“Policing? Useless. We spend a fortune every year on the police (see the upcoming Budget), but they can’t solve any crimes. They can’t find, let alone arrest, the instigators of that looting last July. They can’t purge their ranks of the high-ranking crooks lodged there. They can’t convict a gangster of murdering an honest cop. They can only extort cooldrink money from the citizenry and oppress the homeless. I’m amazed the Minister of Police can even find his hat in the morning, but obviously he has priorities.
“Education? Waste of time. The future of this nation has been washed down the drain. Okay, many drains are blocked, so the future may bubble back up again, shit-stained but alive – there’s a little hope for you. But education, something else we spend billions on every year, is not getting any better. Teachers can’t teach and learners can’t learn. Poor Angie just churns out yet more unemployable matriculants every year.
“Let’s not even talk about housing, or tourism, or water, or any of those things. I blame Lindiwe, while we’re talking about pointing fingers, but I can’t even discipline her for breaking her oath to honour the Constitution, so I can’t exactly discipline her for not doing any of the Cabinet jobs she has been given over the last 18 years.”
The President paused to inhale. I’d swear he’d been doing some breathwork, secretly of course, over the last while, and he was doing the “God give me strength” technique. He exhaled slowly (did he count to four?) and continued.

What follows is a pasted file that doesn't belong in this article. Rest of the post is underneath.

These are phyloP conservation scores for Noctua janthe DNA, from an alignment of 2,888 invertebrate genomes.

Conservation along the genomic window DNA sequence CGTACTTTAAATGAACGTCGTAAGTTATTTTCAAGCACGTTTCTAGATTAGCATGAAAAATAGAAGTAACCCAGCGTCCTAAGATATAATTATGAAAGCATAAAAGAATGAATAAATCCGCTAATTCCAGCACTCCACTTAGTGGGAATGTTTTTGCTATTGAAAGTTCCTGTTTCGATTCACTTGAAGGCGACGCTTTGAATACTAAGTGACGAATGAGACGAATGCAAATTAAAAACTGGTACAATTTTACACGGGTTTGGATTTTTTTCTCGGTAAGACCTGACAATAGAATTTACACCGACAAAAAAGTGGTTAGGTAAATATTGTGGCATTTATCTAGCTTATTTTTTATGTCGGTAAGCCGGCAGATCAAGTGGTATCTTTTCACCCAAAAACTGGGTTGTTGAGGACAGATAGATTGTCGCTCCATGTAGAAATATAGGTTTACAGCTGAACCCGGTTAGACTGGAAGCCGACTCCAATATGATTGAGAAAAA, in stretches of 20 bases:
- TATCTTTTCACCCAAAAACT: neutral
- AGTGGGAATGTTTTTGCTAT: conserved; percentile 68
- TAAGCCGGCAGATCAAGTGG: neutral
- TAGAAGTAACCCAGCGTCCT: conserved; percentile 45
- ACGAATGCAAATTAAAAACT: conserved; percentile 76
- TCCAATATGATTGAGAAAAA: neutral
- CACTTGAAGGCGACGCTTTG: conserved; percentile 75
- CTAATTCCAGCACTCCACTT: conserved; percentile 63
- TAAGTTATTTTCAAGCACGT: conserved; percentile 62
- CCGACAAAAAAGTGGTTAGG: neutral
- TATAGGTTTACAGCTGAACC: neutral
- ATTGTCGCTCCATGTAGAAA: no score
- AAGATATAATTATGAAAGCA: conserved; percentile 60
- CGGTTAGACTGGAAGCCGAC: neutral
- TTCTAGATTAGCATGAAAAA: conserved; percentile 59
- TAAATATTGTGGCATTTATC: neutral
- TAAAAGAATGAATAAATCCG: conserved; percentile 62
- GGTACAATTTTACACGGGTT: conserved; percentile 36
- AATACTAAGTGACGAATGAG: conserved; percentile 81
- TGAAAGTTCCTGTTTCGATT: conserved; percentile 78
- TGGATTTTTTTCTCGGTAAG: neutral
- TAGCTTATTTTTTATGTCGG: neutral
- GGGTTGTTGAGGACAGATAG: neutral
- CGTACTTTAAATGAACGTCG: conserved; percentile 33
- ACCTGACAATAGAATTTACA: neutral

“So let’s not talk any more about the Cabinet. Oh, hang on, let me just mention the Minister of Energy, who spends all his ministerial energy retarding any progress towards a greener future. If you think that I, as president, can give him any guidance, you are wrong. He doesn’t listen to a word I say, and he has never read the NDP. He’d rather his precious miners die at their posts, deep underground, than retrain to work on a wind farm.
“If it were up to me, I’d fire the whole Cabinet, except perhaps for Pravin, who at least can do long-division sums, and is capable of telling the truth about most things except SAA. And you know what? I don’t care if all those SAA planes actually fall out of the sky. Like Luthuli House, let SAA die. In fact, let all those SOEs die. They’re just pits of corruption, as the Zondo Commission said. We bail them out, but it’s like throwing money down a well.
“In fact, this whole government should be fired. All those bureaucrats who can’t do their jobs should be fired – and that’s 90% of them. That’ll save some money, and South Africa will probably get along just as well without any of us.”
Cyril took another deep breath and drew himself up to his full height of five foot four inches. “And now, my fellow South Africans,” he said bravely, “I’m going home to fondle my bank statements. You’re on your own.” DM168
Shaun de Waal is a writer and editor.
This satirical column first appeared in our weekly Daily Maverick 168 newspaper which is available for R25 at Pick n Pay, Exclusive Books and airport bookstores. For your nearest stockist, please click here.